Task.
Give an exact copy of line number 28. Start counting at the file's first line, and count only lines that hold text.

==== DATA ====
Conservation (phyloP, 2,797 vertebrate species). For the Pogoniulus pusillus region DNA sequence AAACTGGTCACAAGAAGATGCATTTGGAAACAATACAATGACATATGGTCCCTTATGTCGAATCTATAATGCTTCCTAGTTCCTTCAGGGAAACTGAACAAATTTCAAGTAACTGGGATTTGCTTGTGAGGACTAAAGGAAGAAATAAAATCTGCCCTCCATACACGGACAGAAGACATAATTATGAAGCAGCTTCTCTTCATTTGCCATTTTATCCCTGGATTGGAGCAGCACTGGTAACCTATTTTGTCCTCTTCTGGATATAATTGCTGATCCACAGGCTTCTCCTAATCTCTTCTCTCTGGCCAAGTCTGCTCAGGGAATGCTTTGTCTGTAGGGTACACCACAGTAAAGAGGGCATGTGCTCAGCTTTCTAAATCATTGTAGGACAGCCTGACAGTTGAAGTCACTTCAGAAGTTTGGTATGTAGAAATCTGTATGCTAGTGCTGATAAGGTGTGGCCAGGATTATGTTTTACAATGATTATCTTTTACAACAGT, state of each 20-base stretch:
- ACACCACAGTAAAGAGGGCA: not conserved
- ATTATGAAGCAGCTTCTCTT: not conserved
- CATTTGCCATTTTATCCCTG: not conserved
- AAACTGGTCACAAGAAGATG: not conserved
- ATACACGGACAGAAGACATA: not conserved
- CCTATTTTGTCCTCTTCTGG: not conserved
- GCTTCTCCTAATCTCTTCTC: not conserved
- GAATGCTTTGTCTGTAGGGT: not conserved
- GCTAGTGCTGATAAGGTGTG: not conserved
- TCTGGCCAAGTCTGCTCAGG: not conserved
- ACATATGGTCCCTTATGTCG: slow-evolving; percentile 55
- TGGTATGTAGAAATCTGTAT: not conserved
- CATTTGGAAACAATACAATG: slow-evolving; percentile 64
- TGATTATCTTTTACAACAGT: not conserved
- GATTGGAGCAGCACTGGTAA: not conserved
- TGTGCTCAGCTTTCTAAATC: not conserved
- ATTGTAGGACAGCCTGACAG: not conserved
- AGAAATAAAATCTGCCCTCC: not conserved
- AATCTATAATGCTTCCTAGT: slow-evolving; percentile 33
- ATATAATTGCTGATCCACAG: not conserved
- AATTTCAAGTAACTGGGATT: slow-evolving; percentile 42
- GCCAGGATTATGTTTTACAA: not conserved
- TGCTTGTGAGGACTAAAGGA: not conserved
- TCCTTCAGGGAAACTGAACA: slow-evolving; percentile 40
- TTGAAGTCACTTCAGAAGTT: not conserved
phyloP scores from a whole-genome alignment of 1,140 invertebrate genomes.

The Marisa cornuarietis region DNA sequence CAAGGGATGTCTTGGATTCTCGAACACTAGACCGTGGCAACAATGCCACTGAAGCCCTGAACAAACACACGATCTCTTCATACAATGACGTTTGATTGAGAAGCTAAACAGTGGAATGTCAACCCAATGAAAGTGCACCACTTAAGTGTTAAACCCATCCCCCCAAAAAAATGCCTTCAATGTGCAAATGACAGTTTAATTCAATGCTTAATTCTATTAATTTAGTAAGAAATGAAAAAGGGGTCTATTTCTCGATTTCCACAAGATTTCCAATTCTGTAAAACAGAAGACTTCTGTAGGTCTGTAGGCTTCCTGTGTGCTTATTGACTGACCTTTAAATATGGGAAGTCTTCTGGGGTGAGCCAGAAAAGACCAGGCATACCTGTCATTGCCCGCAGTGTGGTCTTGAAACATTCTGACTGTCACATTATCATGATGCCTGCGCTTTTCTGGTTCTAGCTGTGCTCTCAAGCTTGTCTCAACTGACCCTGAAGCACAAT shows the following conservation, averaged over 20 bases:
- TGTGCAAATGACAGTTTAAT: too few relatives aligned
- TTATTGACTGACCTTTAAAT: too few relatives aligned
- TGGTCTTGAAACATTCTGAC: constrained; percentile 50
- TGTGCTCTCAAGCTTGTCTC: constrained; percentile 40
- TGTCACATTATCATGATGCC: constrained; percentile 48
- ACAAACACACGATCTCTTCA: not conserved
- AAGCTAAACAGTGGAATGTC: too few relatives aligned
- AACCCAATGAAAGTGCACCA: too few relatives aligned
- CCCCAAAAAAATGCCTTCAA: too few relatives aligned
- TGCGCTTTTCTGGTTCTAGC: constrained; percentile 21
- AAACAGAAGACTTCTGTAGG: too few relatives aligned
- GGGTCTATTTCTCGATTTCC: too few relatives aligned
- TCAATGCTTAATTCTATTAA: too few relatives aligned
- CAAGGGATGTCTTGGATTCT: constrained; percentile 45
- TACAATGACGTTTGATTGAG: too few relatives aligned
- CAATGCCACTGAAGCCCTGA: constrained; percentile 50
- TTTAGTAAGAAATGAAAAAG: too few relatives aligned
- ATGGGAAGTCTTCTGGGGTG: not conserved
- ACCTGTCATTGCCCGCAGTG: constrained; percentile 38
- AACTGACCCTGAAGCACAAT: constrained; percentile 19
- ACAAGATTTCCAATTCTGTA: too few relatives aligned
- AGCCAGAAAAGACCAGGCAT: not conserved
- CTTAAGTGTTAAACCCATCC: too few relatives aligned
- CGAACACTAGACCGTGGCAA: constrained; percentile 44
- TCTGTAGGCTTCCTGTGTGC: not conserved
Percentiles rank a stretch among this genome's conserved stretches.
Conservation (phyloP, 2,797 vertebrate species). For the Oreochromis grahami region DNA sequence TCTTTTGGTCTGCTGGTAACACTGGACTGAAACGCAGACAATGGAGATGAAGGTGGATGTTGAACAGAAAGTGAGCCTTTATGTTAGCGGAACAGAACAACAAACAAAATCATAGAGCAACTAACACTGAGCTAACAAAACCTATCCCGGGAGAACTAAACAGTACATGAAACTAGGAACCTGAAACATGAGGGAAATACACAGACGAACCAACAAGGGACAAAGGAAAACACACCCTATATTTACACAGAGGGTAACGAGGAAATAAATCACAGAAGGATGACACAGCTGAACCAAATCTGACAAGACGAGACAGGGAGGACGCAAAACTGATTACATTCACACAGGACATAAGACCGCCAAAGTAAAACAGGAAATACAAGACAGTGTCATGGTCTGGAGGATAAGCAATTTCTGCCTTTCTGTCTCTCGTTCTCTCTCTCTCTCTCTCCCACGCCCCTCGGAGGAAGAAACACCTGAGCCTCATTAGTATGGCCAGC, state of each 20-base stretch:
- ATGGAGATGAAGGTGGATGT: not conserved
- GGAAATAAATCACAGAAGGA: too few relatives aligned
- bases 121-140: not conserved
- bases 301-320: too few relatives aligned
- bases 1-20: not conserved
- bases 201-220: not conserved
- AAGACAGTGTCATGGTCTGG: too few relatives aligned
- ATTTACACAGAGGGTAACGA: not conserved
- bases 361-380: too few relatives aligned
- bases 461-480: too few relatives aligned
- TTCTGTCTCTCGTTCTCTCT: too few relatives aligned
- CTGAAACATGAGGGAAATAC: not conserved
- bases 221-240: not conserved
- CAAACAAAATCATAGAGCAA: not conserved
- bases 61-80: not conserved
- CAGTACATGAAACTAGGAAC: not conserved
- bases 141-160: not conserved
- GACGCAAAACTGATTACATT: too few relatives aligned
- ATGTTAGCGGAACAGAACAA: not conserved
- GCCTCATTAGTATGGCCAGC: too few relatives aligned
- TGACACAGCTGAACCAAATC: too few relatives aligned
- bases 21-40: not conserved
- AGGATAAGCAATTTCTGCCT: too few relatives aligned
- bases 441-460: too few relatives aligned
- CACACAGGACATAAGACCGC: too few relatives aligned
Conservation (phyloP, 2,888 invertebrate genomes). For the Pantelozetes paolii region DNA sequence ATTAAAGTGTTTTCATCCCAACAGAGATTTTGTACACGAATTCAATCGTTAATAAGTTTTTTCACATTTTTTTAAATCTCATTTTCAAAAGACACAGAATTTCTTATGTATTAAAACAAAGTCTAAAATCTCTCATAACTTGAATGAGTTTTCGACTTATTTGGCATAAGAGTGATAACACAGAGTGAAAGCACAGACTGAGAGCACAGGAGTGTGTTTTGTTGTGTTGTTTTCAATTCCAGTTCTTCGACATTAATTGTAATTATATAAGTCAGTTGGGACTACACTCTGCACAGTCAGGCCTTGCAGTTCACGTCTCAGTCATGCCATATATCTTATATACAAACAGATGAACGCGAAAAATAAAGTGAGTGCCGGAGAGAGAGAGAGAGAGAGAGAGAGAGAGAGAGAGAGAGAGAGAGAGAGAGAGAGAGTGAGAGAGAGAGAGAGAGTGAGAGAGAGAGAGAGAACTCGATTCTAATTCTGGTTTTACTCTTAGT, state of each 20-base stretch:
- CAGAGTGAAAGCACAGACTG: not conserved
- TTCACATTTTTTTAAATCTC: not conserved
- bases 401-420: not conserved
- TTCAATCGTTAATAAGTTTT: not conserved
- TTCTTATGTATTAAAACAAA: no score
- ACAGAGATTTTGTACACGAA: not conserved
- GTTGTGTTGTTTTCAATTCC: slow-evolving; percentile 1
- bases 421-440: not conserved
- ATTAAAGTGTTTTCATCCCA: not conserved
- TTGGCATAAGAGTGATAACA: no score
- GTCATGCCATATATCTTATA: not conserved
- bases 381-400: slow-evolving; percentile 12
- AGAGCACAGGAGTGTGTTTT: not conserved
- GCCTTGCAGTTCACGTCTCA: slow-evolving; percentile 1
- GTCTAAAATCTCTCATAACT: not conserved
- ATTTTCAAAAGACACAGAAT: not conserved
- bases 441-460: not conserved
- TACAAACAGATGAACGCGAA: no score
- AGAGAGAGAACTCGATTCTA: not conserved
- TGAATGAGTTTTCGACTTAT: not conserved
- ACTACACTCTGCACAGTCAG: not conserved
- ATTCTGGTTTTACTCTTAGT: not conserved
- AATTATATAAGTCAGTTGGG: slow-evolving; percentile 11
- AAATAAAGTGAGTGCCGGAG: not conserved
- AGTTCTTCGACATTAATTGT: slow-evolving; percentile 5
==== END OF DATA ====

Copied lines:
The Marisa cornuarietis region DNA sequence CAAGGGATGTCTTGGATTCTCGAACACTAGACCGTGGCAACAATGCCACTGAAGCCCTGAACAAACACACGATCTCTTCATACAATGACGTTTGATTGAGAAGCTAAACAGTGGAATGTCAACCCAATGAAAGTGCACCACTTAAGTGTTAAACCCATCCCCCCAAAAAAATGCCTTCAATGTGCAAATGACAGTTTAATTCAATGCTTAATTCTATTAATTTAGTAAGAAATGAAAAAGGGGTCTATTTCTCGATTTCCACAAGATTTCCAATTCTGTAAAACAGAAGACTTCTGTAGGTCTGTAGGCTTCCTGTGTGCTTATTGACTGACCTTTAAATATGGGAAGTCTTCTGGGGTGAGCCAGAAAAGACCAGGCATACCTGTCATTGCCCGCAGTGTGGTCTTGAAACATTCTGACTGTCACATTATCATGATGCCTGCGCTTTTCTGGTTCTAGCTGTGCTCTCAAGCTTGTCTCAACTGACCCTGAAGCACAAT shows the following conservation, averaged over 20 bases: